My son started university in September. Prior to commencing his studies, he was invited to join Facebook groups comprising others who would be living in the same halls or studying the same course as him. Clearly, the intention was that they might get to know each other before term started, such that meeting future flatmates and coursemates might be less daunting.
As an aside, I’ve sat in many university-level meetings where student services enthusiastically talk about setting up Facebook groups and similar to “engage with students in their world”. I feel duty-bound to let people with that impression know that my son (and many of his new friends) had to create a Facebook account in order to join the groups. This is not a platform with which they were familiar. “Only Boomers use Facebook” was his first observation.
Nevertheless, once he’d set up his Facebook account and joined the groups, he was engaged in discussions for about a month before we deposited him at the halls, and he met his new friends with a familiarity that made me reflect upon my own experience of induction when I started my own studies.
- WhatsApp and campus trails: supporting students in building peer support networks
- If universities push staff towards social media, they must protect them, too
- Taking the shock out of culture shock: helping international students navigate transitions
This involved me sitting in a room with 70 strangers, wondering if we were in the right room. We weren’t. We then had to sit through four hours of induction talks where we were “encouraged” to speak to the person who was coincidentally sitting next to us, as a crude “getting to know you” exercise. To be frank, as a fairly awkward 19-year-old, the first couple of weeks left me with few fond memories.
Clearly, the use of pre-sessional social media as a means of getting to know your future peers presents much opportunity for many students, especially those who are less comfortable in face-to-face situations with unfamiliar people.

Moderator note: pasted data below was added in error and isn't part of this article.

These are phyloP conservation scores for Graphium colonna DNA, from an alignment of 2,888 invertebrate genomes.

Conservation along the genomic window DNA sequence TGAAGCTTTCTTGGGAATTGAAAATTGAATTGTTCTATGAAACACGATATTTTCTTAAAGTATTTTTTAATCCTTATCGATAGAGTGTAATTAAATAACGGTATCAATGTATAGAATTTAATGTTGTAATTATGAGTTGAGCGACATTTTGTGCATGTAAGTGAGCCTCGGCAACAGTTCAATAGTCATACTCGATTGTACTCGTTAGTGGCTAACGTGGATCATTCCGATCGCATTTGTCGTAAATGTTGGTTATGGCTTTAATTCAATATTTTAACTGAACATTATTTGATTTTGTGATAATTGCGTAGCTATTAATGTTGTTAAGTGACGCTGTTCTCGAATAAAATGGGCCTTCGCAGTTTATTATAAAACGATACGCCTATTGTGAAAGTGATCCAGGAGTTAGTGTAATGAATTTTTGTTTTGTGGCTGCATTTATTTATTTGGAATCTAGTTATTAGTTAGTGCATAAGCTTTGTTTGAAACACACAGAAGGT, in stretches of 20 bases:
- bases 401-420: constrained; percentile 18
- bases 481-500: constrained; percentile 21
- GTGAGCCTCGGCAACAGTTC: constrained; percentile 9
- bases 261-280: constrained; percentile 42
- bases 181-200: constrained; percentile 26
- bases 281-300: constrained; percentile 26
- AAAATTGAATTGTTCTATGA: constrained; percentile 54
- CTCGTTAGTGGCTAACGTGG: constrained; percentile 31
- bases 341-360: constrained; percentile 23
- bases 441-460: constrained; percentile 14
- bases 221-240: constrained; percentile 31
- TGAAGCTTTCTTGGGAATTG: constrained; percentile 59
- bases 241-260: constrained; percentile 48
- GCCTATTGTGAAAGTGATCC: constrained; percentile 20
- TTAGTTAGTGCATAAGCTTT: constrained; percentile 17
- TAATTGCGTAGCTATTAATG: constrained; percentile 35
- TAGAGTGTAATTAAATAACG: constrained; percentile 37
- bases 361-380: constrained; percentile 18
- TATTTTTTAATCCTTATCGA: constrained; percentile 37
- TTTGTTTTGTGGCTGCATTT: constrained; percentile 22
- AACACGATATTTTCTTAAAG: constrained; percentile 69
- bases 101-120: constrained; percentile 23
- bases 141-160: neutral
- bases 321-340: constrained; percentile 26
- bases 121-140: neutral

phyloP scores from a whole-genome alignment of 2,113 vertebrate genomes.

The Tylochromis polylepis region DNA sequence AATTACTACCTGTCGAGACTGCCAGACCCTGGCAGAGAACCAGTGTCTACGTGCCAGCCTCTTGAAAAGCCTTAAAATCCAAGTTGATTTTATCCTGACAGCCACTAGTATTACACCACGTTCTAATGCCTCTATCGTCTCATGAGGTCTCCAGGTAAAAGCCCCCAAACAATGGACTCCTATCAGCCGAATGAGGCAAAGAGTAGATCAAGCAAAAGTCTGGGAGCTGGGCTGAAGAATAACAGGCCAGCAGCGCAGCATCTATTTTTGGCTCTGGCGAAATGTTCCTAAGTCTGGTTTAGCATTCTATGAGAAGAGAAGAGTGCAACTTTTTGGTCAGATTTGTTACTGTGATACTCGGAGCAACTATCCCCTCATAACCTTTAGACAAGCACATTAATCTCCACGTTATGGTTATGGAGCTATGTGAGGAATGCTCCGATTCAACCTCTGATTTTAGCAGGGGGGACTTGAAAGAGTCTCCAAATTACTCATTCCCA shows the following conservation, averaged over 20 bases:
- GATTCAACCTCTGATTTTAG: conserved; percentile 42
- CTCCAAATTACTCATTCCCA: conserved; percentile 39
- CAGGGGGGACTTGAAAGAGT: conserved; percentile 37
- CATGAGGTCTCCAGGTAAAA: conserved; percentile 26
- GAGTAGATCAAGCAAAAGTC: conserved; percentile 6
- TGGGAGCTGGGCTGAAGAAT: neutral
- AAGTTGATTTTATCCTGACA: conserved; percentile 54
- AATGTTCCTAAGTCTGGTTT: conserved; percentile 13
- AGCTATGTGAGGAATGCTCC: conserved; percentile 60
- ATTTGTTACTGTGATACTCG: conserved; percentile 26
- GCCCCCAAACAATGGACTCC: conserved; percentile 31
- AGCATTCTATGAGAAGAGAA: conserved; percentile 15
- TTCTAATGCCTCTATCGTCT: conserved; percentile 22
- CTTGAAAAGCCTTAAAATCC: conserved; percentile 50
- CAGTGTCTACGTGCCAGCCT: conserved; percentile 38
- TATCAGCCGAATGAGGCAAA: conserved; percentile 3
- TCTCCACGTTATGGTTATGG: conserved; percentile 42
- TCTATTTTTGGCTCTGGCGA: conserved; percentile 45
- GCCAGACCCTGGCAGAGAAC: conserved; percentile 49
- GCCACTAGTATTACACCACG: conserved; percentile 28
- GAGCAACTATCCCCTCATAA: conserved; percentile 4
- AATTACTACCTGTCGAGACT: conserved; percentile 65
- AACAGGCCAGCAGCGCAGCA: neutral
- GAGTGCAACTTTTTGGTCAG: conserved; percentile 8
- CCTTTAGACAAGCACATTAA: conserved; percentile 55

Many students are away from home for the first time, moving to unfamiliar cities (indeed, for many, the first time they might have lived in a city) and have anxieties about potentially leaving friends behind for a lonely existence on campus. Providing a means of getting to know peers from either courses or halls, using these informal approaches, clearly goes a long way in addressing some of those fears. And digital communication (regardless of platform) is something most new students are very comfortable with.
There are also some anecdotal reports that the use of such approaches (alongside a mix of other induction efforts) reduces dropout rates in some institutions. For teaching staff, familiarity among the student body at the start of the first year means they can “hit the ground running” with course content, rather than spending the first couple of weeks on ice-breaker activities that no one is really enjoying.
While there are clearly many positives to these practices, I would express a word of caution. Given that the students have not formally enrolled at the institution, there might be a view that duty of care is not something with which we need to be concerned. I would disagree. If we’re placing students in these spaces in order that they get to know fellow students, we have responsibility for ensuring they are also spaces where they are free from abuse and harassment. This is not something that should be entered into without establishing policy, advice on how to manage offensive or abusive communications and routes for disclosure should a student wish to report abuse. And when invitations are sent to students to engage with these groups, clear sanctions for those who choose to harass or abuse should be made clear from the start.
I’m also asked whether academics should engage with these groups. I think this is a personal choice for the academic but not something I would do myself. These are informal spaces for the students to get to know each other, and while they might be monitored (and if they are, students should be told this is the case), to actually engage in the discussion is potentially a little more awkward. It would feel to me a bit like gatecrashing a student house party then feeling embarrassed when the conversation dries up.
There is much to like about these approaches – and from both personal and professional perspectives I’ve seen many benefits. But we still need to be mindful that if we encourage them, and there is no reason why we should not, we do so with an eye on student welfare too.
Andy Phippen is professor of digital rights at Bournemouth University.
If you found this interesting and want advice and insight from academics and university staff delivered direct to your inbox each week, sign up for the THE Campus newsletter.